A power outage is inconvenient at any time of year, but losing electricity and heat in the winter can be life-threatening. Here are some tips to keep your family safe and warm as you wait for power to be restored.
How to Prepare for a Storm
Monitor the weather forecast. If a storm is coming, make sure you have enough food, water, medication and pet supplies to last at least a few days, as well as flashlights, batteries and other essentials. Fill your gas tank and charge your cell phone. Don’t wait until the last minute, since stores and gas stations will be flooded with people searching for supplies.
Check your windows, doors and frames for cracks or gaps and make any necessary repairs. That will prevent drafts and reduce your regular utility bills.
How to Stay Warm
If you shelter in place, wear layers of warm, relatively loose clothing. Cover your head, hands and feet and wrap yourselves in blankets.
Keep family members and pets in a few rooms and close the doors to rooms that aren’t being used. Place door sweeps or rolled-up towels in front of doors to block drafts. Cover the windows with drapes, shades or blankets to keep cold air out and warm air in.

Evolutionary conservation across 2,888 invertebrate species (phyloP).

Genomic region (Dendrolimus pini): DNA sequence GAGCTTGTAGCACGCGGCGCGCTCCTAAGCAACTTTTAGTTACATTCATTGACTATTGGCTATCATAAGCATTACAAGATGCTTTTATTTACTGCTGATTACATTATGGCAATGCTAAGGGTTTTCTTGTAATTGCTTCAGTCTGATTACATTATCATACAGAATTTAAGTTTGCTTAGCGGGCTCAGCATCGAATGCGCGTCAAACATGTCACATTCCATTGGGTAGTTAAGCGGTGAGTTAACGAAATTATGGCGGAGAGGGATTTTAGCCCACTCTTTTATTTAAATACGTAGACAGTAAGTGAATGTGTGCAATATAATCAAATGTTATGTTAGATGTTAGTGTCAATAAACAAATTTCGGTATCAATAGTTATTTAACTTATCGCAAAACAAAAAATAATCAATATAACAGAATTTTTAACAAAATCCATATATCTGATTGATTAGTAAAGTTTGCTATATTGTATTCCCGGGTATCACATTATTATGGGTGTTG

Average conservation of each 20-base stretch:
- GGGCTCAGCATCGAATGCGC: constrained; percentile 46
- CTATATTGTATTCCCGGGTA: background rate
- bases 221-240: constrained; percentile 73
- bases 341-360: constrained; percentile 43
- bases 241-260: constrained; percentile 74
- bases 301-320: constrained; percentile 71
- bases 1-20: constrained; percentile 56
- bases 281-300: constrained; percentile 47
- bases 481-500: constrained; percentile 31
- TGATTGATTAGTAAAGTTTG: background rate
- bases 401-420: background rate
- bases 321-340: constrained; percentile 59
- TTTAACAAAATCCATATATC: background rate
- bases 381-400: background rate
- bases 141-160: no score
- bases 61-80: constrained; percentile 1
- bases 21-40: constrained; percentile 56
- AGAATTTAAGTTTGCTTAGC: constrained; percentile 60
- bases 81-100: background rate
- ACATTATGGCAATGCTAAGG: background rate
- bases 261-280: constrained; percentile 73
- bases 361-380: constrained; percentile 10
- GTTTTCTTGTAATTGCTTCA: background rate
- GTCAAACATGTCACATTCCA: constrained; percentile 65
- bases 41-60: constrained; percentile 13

How to Prevent Accidents and Injuries
Turn off lights and unplug appliances and electronic devices so they won’t be damaged by a power surge when electricity is turned back on. Leave one light on so you will know when power has been restored.
If you go outside after a storm, be on the lookout for downed power lines. If you see any, assume they are energized. Don’t touch a downed powerline or anything that is in contact with it. Warn others of the danger and notify your utility company.
If you have a generator, use it in a well-ventilated area. Don’t plug it into a wall outlet since that could endanger utility crews and others. Plug appliances into outlets on the generator.
Don’t use a grill inside your home or garage. That could lead to carbon monoxide poisoning.
Turn the temperatures in your refrigerator and freezer to the lowest settings before the storm. Keep the doors closed as much as possible during the power outage. If you aren’t sure if something is safe to eat, throw it out.
Burst pipes can cause major damage. Turn on the faucets so that water runs at a trickle to keep pipes from freezing.
When to Go to a Shelter
Know the location of a nearby shelter and create a plan to get there if necessary. If an infant, a senior citizen, or a person with a medical condition is particularly susceptible to the cold, or if a family member uses a medical device that requires electricity or takes medication that requires refrigeration and you don’t have a generator, consider heading to a shelter before the storm so you won’t have to drive in treacherous conditions if you lose power at home.